Genesis 26:34-35 Be Equally Yoked

Equally Yoked

Read Genesis 26:34-35

Last post we saw Isaac’s example of persistence as he dug well after well until he finally found one that worked. Now in verses 34-35 we see that while Isaac was out digging wells, Esau was out taking wives. At the age of forty Esau married two Canaanite women. Unfortunately Esau’s choice of wives wasn’t the best. “They were Canaanites,” you might be saying. “So what’s the big deal?” Good question. I think the issue is the cultural background that they grew up in. There are 139 references to the idols, the pagan gods worshipped by the Canaanites. Their culture is one of paganism, it’s a culture where there’s no room for the God of Abraham, Isaac, and Jacob, the God Yahweh. The One who gave Abraham the promise of the Messiah, the One who delivered Lot from Sodom and Gomorrah, the One who fulfilled His promise to Abraham, the promise that Sarah would give birth to Esau’s father well after her child bearing years.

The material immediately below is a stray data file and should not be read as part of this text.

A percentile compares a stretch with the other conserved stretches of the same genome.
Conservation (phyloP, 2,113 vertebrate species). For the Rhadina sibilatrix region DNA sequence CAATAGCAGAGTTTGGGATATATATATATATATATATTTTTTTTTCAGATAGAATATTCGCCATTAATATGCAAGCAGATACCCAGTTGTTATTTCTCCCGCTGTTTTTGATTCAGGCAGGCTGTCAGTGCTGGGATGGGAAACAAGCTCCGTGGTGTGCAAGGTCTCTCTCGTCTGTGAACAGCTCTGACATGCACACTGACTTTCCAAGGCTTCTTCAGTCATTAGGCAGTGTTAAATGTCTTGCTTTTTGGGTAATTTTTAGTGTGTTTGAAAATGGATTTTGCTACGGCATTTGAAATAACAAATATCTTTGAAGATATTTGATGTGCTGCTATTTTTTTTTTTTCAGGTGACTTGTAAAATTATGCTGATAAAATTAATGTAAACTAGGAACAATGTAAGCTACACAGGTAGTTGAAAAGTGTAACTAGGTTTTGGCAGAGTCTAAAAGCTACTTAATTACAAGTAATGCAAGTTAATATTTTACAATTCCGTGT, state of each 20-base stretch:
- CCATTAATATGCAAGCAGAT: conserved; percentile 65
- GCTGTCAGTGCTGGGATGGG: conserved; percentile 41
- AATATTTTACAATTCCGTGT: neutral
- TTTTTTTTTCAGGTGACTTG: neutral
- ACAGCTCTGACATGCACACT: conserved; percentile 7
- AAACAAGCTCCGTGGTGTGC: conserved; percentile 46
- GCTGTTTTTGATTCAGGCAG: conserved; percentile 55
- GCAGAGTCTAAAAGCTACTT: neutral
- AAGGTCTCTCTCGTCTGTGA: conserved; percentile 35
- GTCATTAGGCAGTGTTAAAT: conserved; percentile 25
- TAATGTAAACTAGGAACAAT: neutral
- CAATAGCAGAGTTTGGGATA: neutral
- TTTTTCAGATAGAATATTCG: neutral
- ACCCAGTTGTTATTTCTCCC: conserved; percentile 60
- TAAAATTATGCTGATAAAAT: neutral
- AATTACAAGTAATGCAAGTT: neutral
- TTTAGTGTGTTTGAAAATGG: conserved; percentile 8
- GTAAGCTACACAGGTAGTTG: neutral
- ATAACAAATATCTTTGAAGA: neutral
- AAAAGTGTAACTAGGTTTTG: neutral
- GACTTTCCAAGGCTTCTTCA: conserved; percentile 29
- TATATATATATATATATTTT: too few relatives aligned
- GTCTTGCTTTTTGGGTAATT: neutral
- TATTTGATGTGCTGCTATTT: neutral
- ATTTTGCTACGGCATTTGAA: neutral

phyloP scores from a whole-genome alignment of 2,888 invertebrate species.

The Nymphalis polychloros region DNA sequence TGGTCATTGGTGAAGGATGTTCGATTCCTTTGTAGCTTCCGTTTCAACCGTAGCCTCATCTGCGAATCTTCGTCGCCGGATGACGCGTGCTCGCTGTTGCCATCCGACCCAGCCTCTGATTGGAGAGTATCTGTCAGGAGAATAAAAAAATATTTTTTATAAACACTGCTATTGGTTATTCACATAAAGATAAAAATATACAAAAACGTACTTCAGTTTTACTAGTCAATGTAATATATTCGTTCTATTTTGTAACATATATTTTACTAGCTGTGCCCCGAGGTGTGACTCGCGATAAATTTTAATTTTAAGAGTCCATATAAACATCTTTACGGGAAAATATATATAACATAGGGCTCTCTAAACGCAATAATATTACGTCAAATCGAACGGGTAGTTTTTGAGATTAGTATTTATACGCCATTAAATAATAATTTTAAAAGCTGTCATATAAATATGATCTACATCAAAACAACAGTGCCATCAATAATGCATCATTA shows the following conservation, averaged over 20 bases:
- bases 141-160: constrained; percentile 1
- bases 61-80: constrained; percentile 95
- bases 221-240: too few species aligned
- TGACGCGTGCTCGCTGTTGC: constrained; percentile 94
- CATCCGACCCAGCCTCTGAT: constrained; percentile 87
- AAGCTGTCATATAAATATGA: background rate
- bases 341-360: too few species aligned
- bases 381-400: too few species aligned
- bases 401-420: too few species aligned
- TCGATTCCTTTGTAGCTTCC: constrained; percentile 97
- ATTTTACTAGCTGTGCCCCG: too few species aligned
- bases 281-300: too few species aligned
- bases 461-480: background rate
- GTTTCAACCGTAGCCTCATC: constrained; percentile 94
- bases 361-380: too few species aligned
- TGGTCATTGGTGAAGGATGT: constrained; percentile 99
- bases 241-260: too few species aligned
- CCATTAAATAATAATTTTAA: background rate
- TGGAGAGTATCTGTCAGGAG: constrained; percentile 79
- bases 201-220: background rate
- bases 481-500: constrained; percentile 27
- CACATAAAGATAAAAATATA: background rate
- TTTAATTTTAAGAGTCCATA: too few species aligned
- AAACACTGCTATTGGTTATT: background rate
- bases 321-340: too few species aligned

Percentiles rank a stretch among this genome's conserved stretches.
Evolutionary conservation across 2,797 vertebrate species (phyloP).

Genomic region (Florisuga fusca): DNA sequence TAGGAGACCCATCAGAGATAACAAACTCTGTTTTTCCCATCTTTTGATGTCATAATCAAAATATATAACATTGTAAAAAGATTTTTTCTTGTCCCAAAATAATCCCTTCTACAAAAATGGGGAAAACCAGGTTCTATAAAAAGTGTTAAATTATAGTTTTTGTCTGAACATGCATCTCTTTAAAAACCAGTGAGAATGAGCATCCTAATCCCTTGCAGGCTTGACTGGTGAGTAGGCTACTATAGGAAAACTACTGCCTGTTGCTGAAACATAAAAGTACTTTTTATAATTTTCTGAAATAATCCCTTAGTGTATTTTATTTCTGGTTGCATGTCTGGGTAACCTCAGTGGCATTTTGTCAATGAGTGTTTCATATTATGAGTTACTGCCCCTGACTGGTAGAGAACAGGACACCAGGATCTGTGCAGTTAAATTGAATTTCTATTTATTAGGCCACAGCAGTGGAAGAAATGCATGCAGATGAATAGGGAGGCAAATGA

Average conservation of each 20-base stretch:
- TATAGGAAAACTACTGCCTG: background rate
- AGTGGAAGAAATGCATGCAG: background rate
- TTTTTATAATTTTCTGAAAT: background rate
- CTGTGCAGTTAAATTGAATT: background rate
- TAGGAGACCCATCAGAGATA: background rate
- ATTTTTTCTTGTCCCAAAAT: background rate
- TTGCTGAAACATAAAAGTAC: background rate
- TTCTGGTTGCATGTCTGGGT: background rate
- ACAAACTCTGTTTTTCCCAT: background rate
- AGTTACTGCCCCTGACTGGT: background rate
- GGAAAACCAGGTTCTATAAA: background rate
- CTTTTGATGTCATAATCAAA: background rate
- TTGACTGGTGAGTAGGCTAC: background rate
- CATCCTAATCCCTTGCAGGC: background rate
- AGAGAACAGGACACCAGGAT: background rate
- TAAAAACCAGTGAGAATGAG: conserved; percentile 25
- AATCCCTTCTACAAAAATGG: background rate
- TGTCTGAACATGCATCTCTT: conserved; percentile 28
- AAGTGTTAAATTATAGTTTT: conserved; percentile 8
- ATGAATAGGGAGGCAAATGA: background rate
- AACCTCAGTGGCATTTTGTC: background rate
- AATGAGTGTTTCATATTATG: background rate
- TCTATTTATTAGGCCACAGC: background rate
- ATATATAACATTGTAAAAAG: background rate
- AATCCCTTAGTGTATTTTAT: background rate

Esau’s parents, Isaac, the one who builds altars to the LORD (Genesis 26: 25), the one who prays in the field seeking God’s best (Genesis 24:63), and Rebekah who followed God’s direction to go with Abraham’s servant to begin a new life, were heart broken and grieved.